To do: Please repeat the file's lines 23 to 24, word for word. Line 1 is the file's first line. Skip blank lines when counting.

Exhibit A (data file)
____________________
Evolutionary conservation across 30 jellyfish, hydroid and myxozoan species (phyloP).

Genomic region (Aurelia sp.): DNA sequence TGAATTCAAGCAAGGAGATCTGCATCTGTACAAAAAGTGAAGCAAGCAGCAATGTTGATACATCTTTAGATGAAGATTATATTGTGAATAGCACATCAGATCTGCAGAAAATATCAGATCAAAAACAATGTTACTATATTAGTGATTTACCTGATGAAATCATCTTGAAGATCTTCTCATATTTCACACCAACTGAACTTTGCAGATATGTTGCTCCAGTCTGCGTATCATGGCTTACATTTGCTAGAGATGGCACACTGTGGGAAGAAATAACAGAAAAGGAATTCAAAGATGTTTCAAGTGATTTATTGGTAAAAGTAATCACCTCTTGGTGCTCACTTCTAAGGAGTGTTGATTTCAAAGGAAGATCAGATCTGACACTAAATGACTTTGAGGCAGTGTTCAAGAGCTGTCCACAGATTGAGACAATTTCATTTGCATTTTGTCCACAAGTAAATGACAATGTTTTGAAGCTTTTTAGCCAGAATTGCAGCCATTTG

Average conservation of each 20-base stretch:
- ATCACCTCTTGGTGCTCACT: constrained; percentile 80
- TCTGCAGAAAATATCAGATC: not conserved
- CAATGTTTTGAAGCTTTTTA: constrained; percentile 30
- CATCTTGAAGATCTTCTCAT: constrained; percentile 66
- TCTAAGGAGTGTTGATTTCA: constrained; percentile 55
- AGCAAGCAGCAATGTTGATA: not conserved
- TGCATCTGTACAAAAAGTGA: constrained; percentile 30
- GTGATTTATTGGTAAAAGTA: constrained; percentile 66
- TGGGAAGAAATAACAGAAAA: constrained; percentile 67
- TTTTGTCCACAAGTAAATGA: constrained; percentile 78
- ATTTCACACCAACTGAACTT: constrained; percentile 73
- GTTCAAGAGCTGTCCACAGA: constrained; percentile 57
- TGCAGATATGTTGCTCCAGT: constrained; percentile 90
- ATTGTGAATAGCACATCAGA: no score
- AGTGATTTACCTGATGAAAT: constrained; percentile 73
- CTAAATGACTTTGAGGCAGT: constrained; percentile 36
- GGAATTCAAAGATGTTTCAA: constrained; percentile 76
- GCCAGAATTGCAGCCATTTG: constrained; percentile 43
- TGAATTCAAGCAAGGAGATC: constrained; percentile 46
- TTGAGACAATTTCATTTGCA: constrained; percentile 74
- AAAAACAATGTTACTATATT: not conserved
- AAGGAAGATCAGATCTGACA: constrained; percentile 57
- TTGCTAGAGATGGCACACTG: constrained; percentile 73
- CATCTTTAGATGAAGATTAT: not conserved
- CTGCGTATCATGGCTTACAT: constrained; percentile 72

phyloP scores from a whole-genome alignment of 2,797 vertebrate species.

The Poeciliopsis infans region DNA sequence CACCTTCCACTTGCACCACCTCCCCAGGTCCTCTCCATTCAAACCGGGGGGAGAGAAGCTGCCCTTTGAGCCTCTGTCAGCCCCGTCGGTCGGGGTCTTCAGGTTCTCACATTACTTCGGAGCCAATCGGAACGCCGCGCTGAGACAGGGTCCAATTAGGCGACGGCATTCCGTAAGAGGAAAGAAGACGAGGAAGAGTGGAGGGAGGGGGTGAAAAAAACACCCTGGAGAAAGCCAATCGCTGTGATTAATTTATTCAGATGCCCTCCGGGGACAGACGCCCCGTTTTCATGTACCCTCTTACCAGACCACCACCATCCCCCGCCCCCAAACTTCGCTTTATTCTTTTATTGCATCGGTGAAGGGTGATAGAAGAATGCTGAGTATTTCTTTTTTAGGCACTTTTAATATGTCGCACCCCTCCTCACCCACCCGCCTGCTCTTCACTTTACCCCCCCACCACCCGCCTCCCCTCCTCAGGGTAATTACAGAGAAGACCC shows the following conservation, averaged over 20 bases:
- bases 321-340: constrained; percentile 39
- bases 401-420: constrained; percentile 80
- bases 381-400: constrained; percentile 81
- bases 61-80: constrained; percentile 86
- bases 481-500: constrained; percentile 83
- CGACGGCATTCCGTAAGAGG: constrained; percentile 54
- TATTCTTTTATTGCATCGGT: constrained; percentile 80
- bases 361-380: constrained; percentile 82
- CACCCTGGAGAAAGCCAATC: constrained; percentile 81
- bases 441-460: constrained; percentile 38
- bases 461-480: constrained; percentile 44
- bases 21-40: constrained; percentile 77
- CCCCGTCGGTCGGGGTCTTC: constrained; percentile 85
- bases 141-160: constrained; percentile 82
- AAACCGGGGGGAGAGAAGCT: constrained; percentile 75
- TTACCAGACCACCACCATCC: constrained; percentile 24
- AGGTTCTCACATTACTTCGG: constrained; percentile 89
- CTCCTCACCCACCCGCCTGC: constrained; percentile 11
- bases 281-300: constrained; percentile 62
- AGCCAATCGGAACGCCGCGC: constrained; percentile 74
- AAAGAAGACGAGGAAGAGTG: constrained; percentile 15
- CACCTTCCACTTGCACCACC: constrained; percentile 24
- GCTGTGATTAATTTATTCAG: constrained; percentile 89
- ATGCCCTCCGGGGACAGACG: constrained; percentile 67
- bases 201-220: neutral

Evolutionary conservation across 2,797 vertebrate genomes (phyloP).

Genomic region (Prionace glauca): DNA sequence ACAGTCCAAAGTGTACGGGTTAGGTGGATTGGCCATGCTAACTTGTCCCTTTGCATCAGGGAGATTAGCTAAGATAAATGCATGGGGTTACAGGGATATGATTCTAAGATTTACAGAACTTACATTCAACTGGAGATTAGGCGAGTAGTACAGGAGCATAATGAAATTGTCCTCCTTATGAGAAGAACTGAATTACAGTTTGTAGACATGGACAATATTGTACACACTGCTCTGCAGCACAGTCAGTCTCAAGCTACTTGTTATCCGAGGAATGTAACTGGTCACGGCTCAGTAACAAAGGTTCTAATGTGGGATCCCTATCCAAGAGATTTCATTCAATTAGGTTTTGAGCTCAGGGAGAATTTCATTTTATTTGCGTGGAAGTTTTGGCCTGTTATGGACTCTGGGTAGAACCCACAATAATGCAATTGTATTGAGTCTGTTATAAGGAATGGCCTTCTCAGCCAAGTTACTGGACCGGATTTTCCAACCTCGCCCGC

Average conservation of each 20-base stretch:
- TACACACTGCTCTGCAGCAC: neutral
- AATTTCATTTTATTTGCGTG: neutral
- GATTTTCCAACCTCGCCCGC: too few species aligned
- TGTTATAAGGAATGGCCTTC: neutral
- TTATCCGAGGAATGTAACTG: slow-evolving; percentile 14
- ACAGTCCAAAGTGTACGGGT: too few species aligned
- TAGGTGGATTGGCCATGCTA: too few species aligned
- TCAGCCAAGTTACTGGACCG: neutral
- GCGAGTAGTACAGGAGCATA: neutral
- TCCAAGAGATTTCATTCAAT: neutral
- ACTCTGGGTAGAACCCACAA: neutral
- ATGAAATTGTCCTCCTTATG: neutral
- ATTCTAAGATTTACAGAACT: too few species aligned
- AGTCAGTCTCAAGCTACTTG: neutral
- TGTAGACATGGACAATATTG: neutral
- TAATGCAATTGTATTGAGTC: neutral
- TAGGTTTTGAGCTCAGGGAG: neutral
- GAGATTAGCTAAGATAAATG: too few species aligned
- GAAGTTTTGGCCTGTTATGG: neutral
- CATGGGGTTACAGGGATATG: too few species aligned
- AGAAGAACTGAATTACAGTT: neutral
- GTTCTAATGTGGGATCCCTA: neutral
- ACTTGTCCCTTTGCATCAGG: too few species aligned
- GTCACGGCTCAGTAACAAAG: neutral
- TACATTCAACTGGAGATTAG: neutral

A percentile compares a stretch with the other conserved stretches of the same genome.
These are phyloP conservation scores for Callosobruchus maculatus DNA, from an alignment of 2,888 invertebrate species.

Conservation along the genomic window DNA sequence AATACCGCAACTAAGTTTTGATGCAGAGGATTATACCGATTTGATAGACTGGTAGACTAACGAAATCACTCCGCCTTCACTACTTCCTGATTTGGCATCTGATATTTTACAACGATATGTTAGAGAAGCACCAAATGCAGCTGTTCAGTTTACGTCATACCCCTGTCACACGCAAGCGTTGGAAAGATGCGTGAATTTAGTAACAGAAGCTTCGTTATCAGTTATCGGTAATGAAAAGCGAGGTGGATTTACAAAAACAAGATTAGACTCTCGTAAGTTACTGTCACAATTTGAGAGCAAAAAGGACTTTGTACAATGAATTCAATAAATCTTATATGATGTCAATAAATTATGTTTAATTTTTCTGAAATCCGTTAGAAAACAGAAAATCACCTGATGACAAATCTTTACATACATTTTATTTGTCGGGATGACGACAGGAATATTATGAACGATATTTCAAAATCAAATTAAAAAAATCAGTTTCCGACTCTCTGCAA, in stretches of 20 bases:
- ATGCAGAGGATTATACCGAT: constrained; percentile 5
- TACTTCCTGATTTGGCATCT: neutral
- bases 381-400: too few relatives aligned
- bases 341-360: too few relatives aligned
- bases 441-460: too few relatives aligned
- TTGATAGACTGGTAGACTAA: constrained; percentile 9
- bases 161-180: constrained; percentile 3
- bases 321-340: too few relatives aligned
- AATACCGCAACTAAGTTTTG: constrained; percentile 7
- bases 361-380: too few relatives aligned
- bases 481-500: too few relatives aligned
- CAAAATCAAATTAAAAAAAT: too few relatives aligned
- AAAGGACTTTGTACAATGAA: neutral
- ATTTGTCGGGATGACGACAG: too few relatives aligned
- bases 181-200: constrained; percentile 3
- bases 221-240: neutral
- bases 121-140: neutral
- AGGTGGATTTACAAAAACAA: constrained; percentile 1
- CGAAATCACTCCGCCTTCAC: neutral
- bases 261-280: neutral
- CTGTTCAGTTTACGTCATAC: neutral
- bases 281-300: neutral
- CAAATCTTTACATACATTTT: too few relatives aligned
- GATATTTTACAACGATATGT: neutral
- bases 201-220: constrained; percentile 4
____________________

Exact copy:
- TTGAGACAATTTCATTTGCA: constrained; percentile 74
- AAAAACAATGTTACTATATT: not conserved